It was my first visit to the USA as it would be to Japan, China and India. The first call at Kennedy Airport was to Noam Chomsky to fix an appointment. Leaving the airport I saw an amazing scene. Four lanes with Buick, Cadillac, Chevrolet, Dodge and Ford limousines, driving at a quiet, flowing speed, middle-aged ladies behind the wheel, all with sunglasses like glittering butterflies, enjoying their matriarchal position. The scene radiated a sense of collective self-consciousness, and with such a power that I thought: this is never going to change. Impossible. Such a collective self-consciousness is impenetrable.
I visited Noam Chomsky in Cambridge at M.I.T., Leszek Kolakowski on the campus in Berkeley, Rudolph Carnap in his home in Los Angeles but failed to meet Herbert Marcuse as I was an hour late. He was too busy, leaving to Europe for holidays. He proposed to meet in the South of France. He would send me all the details where to find him, and told me not to ask anyone for directions. The intelligence services of the US, Great Britain and France followed him everywhere after vice-president Agnew called him the most dangerous man of the US. Students in those days carried banners with three M’s: Marx, Mao, Marcuse.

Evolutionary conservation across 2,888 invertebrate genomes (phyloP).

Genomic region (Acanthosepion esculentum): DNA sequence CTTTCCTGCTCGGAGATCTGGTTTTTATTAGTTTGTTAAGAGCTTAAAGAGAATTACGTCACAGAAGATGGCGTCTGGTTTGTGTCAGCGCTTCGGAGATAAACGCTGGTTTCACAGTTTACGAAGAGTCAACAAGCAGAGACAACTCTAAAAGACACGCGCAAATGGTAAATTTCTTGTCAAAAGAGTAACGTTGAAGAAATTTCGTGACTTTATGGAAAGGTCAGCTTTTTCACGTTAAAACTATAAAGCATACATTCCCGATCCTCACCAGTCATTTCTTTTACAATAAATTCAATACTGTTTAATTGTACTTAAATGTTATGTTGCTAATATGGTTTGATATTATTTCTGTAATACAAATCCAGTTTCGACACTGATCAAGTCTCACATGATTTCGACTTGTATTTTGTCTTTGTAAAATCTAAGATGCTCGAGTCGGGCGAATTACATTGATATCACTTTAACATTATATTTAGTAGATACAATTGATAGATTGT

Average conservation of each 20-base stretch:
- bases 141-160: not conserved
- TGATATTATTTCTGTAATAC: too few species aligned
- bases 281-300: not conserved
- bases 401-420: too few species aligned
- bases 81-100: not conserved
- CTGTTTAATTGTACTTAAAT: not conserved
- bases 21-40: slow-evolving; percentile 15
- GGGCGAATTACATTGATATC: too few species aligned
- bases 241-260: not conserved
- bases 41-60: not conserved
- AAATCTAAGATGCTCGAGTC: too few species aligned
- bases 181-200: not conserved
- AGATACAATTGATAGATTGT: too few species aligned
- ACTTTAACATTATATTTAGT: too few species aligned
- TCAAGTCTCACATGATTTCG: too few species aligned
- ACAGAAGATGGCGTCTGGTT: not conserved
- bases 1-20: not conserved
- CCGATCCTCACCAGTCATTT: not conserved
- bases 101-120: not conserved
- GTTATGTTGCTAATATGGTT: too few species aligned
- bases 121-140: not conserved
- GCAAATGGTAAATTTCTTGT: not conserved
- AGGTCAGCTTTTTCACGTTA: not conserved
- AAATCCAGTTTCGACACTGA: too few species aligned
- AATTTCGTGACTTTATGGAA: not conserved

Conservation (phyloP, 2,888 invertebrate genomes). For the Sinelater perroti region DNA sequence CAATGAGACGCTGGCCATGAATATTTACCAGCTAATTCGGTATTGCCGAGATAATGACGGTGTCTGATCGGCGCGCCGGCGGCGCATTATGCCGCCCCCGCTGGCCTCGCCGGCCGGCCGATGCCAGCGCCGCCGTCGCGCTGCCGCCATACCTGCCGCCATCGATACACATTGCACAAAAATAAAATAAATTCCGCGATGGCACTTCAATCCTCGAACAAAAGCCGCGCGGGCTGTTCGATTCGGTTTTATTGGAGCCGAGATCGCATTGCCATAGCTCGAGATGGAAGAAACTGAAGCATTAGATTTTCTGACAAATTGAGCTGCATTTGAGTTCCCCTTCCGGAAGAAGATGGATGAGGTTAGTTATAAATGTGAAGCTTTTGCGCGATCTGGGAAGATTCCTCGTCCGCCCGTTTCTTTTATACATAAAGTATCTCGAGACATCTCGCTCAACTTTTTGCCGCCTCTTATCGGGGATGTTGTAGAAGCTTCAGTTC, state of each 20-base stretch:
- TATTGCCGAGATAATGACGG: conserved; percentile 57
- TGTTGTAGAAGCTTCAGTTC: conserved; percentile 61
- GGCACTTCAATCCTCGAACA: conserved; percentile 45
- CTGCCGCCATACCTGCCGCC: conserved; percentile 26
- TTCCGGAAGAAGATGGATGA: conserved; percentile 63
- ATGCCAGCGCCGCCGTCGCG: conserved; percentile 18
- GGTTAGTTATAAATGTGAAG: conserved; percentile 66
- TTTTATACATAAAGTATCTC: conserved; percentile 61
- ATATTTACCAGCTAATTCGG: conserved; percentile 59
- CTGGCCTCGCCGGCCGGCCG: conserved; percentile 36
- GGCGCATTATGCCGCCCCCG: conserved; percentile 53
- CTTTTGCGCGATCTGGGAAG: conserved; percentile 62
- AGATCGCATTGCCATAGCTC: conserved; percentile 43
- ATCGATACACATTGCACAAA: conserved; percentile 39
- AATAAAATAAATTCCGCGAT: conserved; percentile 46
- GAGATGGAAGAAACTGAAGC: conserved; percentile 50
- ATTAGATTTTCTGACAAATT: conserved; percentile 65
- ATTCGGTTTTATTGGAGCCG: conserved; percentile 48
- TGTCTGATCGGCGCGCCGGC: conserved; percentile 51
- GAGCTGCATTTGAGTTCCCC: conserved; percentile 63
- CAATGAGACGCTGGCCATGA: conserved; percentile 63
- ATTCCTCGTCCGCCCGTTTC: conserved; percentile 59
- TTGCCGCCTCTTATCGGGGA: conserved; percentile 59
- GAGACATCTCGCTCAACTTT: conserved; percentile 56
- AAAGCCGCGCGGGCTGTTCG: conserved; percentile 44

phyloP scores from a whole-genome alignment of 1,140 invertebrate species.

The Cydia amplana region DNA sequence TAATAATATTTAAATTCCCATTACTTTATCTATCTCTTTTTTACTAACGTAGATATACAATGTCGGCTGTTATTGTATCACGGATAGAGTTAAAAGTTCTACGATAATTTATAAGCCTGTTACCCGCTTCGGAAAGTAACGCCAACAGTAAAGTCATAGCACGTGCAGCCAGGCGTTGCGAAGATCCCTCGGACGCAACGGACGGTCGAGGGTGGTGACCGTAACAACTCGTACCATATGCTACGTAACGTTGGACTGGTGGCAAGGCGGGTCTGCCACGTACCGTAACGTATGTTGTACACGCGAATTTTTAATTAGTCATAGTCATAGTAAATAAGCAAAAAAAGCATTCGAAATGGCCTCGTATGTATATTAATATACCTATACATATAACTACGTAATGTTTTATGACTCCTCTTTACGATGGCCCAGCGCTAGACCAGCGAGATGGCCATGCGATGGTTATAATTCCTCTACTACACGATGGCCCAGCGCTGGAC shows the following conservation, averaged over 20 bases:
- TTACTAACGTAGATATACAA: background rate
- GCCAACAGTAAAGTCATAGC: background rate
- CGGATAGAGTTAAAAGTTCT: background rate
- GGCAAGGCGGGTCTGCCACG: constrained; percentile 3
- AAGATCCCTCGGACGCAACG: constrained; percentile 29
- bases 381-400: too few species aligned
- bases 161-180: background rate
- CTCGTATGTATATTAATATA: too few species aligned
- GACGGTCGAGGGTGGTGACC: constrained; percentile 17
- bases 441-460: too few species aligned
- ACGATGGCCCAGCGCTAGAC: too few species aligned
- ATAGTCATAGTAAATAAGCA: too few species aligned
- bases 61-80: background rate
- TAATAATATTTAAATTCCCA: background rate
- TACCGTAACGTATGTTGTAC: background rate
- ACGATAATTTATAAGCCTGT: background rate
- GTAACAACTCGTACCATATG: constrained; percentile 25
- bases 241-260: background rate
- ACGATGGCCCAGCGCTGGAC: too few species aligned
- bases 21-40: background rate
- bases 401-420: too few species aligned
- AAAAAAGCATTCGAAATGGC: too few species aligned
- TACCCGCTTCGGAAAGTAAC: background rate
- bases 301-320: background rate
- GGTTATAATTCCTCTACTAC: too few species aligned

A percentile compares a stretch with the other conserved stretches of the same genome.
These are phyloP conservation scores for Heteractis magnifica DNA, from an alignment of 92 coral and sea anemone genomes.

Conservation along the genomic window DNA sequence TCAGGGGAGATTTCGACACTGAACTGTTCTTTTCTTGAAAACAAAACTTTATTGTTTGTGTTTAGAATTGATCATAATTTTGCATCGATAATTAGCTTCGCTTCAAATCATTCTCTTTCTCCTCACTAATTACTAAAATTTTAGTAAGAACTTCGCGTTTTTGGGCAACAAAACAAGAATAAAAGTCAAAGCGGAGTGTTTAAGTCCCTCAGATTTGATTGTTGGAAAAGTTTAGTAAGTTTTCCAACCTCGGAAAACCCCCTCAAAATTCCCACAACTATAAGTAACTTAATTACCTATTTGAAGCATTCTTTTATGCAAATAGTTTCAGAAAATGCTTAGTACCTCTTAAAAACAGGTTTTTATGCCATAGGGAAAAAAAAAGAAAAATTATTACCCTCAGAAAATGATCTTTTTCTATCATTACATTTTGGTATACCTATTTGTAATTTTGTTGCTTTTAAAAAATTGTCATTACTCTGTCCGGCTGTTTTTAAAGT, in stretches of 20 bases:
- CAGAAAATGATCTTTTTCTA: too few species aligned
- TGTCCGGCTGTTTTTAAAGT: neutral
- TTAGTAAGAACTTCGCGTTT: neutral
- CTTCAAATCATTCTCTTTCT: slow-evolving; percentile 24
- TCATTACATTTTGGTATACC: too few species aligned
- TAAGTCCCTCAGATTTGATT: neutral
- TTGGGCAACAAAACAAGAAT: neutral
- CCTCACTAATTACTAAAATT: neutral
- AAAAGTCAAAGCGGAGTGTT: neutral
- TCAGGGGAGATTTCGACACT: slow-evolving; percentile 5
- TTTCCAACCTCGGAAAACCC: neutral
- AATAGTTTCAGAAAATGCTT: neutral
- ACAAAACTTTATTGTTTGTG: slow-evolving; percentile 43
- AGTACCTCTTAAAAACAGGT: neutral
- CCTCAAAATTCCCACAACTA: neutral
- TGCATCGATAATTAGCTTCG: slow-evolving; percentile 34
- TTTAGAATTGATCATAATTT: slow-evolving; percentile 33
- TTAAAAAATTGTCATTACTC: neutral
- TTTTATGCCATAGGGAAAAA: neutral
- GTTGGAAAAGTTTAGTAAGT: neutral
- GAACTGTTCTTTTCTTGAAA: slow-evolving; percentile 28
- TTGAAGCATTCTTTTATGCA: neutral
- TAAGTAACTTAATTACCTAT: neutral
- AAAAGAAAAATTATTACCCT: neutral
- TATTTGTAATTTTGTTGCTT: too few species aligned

Talking to Rudolph Carnap, I had to be careful as a midwife who helps to deliver a baby. My aim was a debate between him and Martin Heidegger, if not face to face, then by satellite. When I finally uttered my intention, he looked at me a bit puzzled and said: “Arne Naess wrote Four Modern Philosophers, about Sartre, Wittgenstein, Heidegger and me. Naess is a very intelligent man. I don’t understand how he could write about Heidegger and me in one and the same book.” My response was indirect, saying that a few months ago I had read a Victorian etiquette book. It said that it was not suitable to place on your shelves books written by a woman next to those written by a man. He didn’t comment. But the egg was laid. Our talk was open-minded, without reaching a clear decision. Carnap explained to me how to get to the other side of the city. Three months later he died. A great thinker had left us. See video Philosophers, Part IV: Karl Popper & John Eccles. Popper explains the difference between his philosophy and the philosophy of Carnap and the Vienna Circle.